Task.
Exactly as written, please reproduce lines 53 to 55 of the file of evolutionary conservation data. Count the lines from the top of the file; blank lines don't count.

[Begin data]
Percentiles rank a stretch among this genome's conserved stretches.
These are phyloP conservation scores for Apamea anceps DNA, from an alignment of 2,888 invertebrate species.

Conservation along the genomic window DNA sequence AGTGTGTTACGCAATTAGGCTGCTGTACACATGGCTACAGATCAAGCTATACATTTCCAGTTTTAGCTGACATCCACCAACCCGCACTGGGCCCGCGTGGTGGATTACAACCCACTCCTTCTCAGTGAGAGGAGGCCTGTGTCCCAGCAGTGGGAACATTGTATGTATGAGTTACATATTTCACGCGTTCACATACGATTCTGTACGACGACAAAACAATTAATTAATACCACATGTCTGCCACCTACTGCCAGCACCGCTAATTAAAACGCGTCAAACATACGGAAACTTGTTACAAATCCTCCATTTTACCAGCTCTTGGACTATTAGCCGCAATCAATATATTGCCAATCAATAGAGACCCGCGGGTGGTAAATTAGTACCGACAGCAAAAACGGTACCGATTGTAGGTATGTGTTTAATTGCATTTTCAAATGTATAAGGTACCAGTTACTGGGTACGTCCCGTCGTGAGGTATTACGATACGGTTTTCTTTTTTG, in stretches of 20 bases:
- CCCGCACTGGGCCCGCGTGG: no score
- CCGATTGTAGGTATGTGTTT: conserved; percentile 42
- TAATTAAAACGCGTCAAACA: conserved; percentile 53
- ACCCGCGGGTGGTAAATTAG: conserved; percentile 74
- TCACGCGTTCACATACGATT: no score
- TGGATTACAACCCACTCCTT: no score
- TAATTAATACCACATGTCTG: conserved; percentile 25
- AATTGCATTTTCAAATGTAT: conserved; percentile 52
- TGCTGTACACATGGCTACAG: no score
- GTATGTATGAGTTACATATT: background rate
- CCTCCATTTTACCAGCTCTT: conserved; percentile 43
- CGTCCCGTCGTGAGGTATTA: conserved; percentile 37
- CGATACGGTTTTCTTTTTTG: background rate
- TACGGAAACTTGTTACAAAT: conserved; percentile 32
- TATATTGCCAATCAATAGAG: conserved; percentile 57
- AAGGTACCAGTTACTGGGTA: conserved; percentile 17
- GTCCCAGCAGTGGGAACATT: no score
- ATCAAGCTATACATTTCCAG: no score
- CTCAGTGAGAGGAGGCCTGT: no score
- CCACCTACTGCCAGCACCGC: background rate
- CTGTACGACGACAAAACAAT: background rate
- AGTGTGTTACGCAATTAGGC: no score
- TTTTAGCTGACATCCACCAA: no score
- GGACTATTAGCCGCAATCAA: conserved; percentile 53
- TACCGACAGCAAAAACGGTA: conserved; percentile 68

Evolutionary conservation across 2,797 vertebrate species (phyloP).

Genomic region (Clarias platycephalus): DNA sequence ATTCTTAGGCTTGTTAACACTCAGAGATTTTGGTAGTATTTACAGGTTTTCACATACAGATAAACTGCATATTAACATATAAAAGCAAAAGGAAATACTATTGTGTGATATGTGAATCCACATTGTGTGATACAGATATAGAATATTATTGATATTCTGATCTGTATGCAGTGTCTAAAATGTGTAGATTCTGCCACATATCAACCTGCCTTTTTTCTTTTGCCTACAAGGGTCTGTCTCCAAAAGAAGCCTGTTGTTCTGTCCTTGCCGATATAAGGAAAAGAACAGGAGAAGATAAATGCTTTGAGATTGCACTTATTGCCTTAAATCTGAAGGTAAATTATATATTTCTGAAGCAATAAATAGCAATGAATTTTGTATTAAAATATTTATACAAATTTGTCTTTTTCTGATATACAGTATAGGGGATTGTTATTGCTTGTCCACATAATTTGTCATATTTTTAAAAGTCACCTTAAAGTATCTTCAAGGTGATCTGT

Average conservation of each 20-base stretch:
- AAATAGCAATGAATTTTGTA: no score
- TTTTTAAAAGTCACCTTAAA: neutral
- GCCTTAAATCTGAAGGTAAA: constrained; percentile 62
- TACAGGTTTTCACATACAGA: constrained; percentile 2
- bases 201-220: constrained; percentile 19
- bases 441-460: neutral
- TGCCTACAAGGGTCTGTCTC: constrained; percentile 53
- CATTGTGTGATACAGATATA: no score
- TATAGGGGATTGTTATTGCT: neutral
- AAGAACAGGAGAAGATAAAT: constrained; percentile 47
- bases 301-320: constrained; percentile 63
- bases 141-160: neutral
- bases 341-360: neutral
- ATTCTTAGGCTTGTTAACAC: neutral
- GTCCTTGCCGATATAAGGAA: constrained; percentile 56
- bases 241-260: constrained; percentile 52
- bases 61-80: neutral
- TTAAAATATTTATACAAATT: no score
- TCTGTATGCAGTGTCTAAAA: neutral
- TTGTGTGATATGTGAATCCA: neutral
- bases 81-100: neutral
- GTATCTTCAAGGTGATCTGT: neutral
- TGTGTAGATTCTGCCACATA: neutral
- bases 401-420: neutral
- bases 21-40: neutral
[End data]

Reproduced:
- GTATCTTCAAGGTGATCTGT: neutral
- TGTGTAGATTCTGCCACATA: neutral
- bases 401-420: neutral